Canadian innovation is helping CFIA fast track technology that tests animals for coronaviruses
There is no doubt that the COVID-19 pandemic situation has posed significant challenges to the daily operations of the Canadian Food Inspection Agency (CFIA) and industry sectors. Now, more than ever, innovative public-private partnerships are needed to identify and apply novel solutions to emerging challenges. In April, Innovative Solutions Canada (ISC) put out a call to Canadian innovators and entrepreneurs to seek out new partnerships and offered to fund the development of solutions to combat emerging threats like coronaviruses.
Breakthrough in animal disease surveillance technology
On July 16, 2020, the Government of Canada awarded Fusion Genomics Corporation a contract under the COVID-19 call for the ISC testing stream for their innovation – ONETest CoronaViruses (CoV)-FAST, to support animal disease surveillance technology, including testing for coronaviruses in animals.
The innovation is a kit that requires only standard laboratory equipment and access to a DNA sequencer. With a mandate that includes safeguarding Canada’s animals from diseases, the CFIA was matched with Fusion Genomics Corporation to test this kit prototype. The kit is capable of detecting viruses that can infect both human and animal species, such as SARS-CoV-2.
"The features of this innovation provide the ability to prevent and contain infectious disease outbreaks not possible before," says Dr. Primal Silva, CFIA's Chief Science Operating Officer. "This technology will be tested by the CFIA at the Winnipeg Laboratory and, if successful, will improve animal disease surveillance technology in both wildlife and domestic animals. It will also provide a greater understanding of diseases circulating in Canadian animals."
How Innovative Solutions Canada works
Innovative Solutions Canada is a procurement program under Innovation, Science and Economic Development Canada (ISED), with 20 federal departments participating to support Canadian innovation.
Under the program's challenge stream, federal departments invite small businesses to develop solutions to Government of Canada and stakeholder challenges. Under the testing stream, formerly called the Build in Canada Innovation Program, departments are matched with companies that have developed late-stage innovations to test them for applicability within the Government of Canada.
"Under the program, the CFIA has a tremendous opportunity to gain access to innovative technologies, products and services that solve challenges we are facing," says Dr. Silva. "And the Agency has already seen improvements in its ability to innovate as we have launched several programs that are already showing results."
Where challenges meet opportunities
Since 2018, the Agency has asked small business to propose solutions to six challenges we are facing, including:
The idea: Developing a detection device for marine biotoxins in shellfish.
Why? Having an inexpensive but effective marine biotoxin detection device that could be easily used and interpreted would be beneficial, especially for remote and Indigenous communities.
Status: The CFIA received two proposals from small businesses in Canada that met the evaluation criteria. The Agency is awarding two contracts for this challenge and those companies will soon begin developing their solutions.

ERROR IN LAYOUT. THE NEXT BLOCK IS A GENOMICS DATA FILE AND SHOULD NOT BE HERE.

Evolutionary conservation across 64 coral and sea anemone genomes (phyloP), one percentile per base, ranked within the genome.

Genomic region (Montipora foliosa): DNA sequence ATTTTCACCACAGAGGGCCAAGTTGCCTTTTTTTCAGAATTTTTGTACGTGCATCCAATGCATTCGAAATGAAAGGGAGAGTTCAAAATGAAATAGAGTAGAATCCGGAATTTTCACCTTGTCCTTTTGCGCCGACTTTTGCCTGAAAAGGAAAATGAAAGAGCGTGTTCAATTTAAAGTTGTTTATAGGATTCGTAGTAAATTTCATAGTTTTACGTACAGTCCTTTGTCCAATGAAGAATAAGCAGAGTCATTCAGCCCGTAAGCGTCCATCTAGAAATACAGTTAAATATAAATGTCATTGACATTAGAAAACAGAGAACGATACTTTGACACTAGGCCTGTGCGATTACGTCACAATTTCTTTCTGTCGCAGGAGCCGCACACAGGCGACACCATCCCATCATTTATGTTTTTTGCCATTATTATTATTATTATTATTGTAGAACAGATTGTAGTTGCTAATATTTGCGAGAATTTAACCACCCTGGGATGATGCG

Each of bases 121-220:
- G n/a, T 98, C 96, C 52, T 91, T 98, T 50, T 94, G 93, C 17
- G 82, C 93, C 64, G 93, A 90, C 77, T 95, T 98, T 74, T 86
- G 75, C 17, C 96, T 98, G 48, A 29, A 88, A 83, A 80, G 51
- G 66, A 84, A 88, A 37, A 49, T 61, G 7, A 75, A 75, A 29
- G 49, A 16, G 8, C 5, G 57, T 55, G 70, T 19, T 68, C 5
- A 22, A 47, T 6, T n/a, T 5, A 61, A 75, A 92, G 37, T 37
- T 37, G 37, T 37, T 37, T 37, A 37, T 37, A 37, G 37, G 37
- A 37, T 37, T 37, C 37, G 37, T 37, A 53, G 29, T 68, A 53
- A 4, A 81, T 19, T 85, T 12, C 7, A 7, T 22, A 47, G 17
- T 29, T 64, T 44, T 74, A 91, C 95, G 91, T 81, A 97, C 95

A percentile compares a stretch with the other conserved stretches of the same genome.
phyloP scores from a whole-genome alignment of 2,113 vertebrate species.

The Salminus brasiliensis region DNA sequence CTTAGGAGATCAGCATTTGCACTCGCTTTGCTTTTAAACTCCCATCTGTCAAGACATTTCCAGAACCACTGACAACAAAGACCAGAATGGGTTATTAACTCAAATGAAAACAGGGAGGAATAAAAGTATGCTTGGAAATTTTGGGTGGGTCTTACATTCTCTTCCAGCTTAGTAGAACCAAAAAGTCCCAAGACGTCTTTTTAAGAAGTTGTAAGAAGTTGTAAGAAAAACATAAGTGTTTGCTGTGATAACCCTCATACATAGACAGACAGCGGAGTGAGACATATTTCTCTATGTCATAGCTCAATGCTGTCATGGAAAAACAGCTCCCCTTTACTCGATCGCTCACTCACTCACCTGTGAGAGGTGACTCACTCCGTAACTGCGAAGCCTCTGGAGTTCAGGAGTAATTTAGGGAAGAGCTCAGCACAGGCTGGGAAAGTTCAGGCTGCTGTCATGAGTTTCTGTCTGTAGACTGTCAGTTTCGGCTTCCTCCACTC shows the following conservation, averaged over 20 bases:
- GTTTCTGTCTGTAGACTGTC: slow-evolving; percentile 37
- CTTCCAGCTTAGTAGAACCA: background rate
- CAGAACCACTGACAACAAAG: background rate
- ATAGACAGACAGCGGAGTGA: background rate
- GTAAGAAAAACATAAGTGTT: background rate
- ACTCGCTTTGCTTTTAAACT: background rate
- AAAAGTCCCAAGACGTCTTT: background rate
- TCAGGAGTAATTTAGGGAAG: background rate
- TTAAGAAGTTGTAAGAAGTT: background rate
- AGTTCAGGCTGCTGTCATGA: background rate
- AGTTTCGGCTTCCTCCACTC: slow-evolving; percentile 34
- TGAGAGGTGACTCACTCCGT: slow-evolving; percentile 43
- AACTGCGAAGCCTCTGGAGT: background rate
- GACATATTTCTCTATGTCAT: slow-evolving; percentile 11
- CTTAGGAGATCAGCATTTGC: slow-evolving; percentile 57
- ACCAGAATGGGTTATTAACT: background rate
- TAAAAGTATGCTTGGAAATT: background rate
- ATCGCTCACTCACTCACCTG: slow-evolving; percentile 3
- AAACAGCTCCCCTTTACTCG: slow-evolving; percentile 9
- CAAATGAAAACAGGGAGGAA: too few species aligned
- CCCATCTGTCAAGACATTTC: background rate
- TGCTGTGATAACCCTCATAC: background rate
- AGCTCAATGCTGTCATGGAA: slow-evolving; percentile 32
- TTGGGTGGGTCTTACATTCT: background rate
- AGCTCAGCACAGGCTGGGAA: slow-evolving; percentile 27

The idea: A solution that uses predictive computer models for Foot-and-Mouth Disease (FMD) vaccine matching.
Why? To help specialists determine which vaccine strains would be most successful at preventing and controlling field outbreaks of FMD in livestock.
Status: Following a thorough review of the proposals received from small businesses, the CFIA is currently working with one company to put in place a contract in fall 2020.
The idea: The development of an approach to reduce the time and resources that are needed to detect foodborne hazards from samples taken from food production and processing facilities, as well as food products that require minimal processing such as leafy greens, fruits, and vegetables.
Why? The use of field-deployable devices can reduce risk in the production of safe and sustainable foods by detecting foodborne pathogens in several aspects of the farm-to-fork continuum.
Status: This challenge was posted in June 2020 and 33 proposals were received from Canadian small businesses. The CFIA is currently evaluating the proposals to determine if they meet the evaluation criteria. This step should be complete by fall 2020.
The idea: The development of an alternative plant pest risk mitigation approach that is comparable to methyl bromide, but with fewer negative impacts.
Why? Innovative pest management solutions for quarantine and pre-shipment uses would support exporters in meeting phytosanitary requirements of our trading partners and address evolving plant health risks in Canada.
Closing soon: This challenge was posted in July 2020. Small businesses have until September 9, 2020 to submit a proposal.
Interested in the Innovative Solutions Canada program or want to be a part of developing innovative solutions to challenges faced by CFIA or its stakeholders? Learn more about Innovative Solutions Canada.
- Want more stories like this? Explore what else Chronicle 360 has to offer.
- Interested in reporting on one of our stories? Contact CFIA Media Relations to arrange an interview with one of our experts.
- Have a story idea or feedback to share? Get in touch!
- Never miss a story. Subscribe to Chronicle 360 today.
- Date modified: